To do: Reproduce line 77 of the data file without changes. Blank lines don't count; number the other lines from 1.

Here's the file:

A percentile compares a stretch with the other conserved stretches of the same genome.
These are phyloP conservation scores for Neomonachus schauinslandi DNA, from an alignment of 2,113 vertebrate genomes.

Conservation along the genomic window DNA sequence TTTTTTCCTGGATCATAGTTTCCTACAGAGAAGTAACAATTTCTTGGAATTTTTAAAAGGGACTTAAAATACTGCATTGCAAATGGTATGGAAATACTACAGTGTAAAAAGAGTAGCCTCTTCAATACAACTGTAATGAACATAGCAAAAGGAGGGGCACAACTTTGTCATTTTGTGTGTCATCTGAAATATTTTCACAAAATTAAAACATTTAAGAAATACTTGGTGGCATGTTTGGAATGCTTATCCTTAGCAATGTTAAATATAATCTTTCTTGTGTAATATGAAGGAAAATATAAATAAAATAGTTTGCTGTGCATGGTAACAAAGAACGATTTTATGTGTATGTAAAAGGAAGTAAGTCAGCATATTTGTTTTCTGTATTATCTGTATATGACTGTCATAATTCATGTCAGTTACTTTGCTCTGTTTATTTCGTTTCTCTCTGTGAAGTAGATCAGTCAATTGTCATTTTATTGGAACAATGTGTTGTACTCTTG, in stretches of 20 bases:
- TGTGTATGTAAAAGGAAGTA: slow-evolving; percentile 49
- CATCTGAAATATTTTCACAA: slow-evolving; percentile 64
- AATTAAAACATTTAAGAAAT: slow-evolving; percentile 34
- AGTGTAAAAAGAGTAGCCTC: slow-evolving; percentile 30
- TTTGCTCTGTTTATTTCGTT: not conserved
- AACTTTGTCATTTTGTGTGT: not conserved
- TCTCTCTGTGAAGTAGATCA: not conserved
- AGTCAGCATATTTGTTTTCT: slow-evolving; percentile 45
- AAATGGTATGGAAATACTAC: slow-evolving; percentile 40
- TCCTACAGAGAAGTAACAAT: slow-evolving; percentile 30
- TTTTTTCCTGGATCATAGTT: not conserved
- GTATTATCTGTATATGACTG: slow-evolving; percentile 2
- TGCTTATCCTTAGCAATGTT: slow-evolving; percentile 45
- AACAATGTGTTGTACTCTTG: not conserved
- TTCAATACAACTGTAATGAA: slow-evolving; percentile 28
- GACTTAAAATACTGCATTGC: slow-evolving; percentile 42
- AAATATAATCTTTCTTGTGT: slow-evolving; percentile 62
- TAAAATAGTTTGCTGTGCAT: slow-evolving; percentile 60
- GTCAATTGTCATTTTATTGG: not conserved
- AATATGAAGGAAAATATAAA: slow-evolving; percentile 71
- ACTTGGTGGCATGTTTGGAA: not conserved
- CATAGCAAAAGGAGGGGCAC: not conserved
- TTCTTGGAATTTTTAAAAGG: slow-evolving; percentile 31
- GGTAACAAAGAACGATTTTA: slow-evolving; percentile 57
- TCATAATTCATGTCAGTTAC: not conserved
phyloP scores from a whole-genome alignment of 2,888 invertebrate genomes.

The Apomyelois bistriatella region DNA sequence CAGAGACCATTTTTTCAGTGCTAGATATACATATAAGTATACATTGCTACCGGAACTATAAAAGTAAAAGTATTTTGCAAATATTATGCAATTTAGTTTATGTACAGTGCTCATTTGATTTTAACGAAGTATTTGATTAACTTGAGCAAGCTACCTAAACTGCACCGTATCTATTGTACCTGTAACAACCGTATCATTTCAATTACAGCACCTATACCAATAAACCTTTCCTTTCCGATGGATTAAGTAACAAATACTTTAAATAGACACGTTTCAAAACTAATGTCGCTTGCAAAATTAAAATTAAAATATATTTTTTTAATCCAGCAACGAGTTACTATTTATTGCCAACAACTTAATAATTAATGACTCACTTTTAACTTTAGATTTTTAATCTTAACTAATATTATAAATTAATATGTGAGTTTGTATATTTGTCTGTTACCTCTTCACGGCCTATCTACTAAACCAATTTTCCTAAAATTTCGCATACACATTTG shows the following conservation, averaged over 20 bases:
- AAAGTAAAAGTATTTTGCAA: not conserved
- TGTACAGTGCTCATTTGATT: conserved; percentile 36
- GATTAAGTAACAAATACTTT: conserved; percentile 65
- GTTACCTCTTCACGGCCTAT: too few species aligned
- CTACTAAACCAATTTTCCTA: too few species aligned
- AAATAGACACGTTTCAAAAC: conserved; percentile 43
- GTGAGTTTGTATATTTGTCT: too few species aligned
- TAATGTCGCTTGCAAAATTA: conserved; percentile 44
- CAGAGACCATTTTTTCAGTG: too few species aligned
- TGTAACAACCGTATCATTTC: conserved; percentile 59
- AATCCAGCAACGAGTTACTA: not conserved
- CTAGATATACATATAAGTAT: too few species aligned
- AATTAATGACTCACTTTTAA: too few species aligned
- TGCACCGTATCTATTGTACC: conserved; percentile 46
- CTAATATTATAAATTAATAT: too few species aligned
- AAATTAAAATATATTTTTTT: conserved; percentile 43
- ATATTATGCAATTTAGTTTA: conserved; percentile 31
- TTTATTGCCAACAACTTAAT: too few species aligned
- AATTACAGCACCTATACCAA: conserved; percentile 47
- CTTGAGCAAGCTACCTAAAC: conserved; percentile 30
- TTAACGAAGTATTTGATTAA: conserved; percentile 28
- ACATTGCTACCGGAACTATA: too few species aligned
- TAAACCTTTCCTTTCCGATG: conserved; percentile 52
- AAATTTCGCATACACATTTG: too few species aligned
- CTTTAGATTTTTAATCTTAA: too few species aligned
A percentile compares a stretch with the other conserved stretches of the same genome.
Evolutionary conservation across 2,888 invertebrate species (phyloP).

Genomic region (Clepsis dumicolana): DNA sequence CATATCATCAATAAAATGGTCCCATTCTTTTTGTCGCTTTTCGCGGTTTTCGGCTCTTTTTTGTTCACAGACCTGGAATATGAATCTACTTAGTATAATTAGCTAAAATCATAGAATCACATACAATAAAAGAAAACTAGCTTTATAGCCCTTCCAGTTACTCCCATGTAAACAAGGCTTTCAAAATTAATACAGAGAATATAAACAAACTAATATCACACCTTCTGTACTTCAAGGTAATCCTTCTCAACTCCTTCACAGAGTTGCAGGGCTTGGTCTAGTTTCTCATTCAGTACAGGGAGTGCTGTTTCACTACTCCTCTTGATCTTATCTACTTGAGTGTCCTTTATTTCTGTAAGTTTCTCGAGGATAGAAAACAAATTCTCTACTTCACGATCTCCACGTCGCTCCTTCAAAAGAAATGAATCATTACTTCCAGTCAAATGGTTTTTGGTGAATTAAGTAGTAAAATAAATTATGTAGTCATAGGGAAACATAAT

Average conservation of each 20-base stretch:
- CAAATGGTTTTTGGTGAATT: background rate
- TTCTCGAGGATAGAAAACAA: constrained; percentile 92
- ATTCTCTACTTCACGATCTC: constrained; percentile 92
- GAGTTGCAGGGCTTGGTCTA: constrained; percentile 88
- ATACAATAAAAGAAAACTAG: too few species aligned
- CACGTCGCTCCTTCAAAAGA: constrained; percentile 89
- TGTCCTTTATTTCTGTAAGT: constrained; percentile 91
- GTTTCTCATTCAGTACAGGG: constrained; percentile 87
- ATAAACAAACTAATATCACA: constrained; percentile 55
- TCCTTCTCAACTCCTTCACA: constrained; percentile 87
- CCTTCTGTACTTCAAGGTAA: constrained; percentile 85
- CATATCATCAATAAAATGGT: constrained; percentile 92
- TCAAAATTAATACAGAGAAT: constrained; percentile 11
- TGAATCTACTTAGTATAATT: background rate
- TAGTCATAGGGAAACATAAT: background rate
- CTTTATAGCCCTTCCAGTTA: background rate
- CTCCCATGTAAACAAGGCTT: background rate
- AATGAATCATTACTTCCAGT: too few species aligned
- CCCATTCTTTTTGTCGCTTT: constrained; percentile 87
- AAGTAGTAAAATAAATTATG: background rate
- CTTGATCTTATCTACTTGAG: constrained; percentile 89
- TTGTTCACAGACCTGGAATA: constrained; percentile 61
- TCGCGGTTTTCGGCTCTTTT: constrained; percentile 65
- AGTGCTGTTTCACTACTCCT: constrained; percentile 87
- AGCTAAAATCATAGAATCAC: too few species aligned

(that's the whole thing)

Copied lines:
- AATGAATCATTACTTCCAGT: too few species aligned